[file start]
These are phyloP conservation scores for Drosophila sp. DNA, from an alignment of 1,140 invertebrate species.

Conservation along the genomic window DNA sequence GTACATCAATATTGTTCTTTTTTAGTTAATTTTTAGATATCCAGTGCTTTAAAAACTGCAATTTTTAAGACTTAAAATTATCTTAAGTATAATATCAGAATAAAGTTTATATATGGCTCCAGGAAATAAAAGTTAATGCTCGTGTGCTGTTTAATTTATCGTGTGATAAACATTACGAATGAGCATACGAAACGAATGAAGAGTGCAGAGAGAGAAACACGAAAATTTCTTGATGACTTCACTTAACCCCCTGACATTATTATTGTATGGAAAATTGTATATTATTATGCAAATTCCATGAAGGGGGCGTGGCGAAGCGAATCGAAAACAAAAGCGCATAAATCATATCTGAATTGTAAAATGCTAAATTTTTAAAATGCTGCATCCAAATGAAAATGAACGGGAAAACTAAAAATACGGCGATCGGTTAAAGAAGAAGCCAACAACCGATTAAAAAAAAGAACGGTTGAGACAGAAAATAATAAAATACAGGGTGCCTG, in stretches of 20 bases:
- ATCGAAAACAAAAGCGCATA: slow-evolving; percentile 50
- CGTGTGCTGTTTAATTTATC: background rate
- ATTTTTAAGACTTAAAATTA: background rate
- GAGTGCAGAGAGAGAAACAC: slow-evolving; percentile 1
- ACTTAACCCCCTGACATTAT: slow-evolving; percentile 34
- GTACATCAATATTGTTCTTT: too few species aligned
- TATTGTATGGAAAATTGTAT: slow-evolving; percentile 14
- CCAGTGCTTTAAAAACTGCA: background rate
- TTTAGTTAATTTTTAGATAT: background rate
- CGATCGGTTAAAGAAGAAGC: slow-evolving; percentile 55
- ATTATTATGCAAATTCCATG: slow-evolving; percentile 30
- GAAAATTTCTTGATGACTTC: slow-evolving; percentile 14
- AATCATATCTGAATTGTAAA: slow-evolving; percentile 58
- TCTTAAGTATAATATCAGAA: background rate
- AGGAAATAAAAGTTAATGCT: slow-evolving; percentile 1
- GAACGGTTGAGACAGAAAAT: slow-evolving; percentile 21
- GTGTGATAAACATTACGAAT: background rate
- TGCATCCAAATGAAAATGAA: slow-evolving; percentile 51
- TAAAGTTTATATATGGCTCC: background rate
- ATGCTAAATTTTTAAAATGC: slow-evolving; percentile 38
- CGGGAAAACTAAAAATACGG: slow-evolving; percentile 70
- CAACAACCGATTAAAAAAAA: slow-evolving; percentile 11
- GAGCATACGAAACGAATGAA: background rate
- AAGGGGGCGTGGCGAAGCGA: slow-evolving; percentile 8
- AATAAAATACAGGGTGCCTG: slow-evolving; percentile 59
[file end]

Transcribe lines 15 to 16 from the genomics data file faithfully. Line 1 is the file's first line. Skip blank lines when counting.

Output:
- AATCATATCTGAATTGTAAA: slow-evolving; percentile 58
- TCTTAAGTATAATATCAGAA: background rate